Part thirty-two of Misplaced Fire
Nesrin felt herself ripping in two. She screamed, but couldn’t hear it over the sound of hurricane-force winds. She saw the fire rise in her veins, then burst out of the skin. When it was over she collapsed on the floor.
Half of her was gone. It was the half that defined her. It was also the half that had kept her alive for so long. She felt a wave of adrenaline flood her bloodstream and drench her in mortal fear. All at once she was cold, shaky, and too. Freaking. Aware. Of her own heartbeat. Every thought was scrambled by the knowledge that any slight movement, careless word, tiny mistake, little surprise, or insignificant oversight could easily kill her. Even her own panic, if she didn’t get a grip on it soon, could overwhelm her hopelessly fragile system any second.
She knew now what her human friends when they said somebody was beside themselves. She had the experience of being outside her body looking down at herself, watching her own movements as if they were still part of a stage show. She heard the words and movements of her sisters and uncle, but only distantly, like she was at the bottom of a canyon and only the echo was reaching her.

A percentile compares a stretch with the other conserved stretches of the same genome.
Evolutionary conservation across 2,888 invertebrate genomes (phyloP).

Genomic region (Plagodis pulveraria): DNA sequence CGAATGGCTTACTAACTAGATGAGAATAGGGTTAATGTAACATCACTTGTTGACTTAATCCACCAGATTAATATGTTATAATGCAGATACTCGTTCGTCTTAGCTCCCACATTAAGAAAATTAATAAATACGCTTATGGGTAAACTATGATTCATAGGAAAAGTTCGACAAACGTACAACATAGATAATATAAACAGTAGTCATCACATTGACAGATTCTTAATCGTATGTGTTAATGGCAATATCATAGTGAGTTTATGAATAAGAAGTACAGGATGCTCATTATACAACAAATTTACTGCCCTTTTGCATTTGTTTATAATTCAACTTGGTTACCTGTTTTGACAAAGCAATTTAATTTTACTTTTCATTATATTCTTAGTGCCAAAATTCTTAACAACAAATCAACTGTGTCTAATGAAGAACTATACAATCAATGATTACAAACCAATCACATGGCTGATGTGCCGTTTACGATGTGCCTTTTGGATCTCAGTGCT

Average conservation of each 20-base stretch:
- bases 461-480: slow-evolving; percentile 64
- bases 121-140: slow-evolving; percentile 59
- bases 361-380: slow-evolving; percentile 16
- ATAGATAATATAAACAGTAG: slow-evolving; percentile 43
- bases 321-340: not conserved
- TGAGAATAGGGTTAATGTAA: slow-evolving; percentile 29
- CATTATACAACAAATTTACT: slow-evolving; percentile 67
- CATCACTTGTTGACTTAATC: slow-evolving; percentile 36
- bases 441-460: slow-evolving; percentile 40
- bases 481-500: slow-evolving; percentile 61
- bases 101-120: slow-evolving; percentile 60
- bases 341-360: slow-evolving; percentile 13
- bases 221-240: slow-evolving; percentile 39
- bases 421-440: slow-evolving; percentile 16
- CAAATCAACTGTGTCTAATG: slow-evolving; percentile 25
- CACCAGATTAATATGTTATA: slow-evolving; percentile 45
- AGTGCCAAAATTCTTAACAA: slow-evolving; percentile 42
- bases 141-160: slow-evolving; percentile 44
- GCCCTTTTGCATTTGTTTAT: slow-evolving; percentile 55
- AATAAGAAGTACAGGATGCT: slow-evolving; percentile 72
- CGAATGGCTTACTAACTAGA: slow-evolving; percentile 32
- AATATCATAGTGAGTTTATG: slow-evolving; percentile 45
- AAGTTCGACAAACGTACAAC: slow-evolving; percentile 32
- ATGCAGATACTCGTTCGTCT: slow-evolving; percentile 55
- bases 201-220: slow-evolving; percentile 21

Ceylan rushed to hold Nesrin while Dinah attempted to assault Patanī.
Patanī formed a circle of lightning around himself that repelled Dinah before she got near. His voice was dark as the emptiest part of the universe. “When I learned that humans of the current generation believe their elders to be stupid, I hoped that our people had not fallen into the same condition. Judging from the treatment I have just received from you three, it seems my hope was misplaced. Dare I now to hope you will learn from this experience, now that your arrogance has left one of you pathetic and powerless?”
The last three words plunged into Nesrin’s heart like a stiletto. She looked desperately into Ceylan’s eyes, and saw something that she knew was still in herself too. Inside herself, Nesrin picked up the shattered particles of her courage and self control, and put them back together.
Nesrin’s eyes changed into black water. “You’re wrong.”
She raised her left hand. Water flowed out of a plant pot and turned black. It shaped itself into a liquid cord and wrapped itself around Patanī’s wrist. He howled as smoke started to rise from where the cord made contact with his body. He dropped the necklace.
Continued next week
Link to next installment: https://anindeterminatenumberofnights.blog/2020/02/07/greetings-from-the-styx/
Link to previous installments: https://anindeterminatenumberofnights.blog/category/misplaced-fire/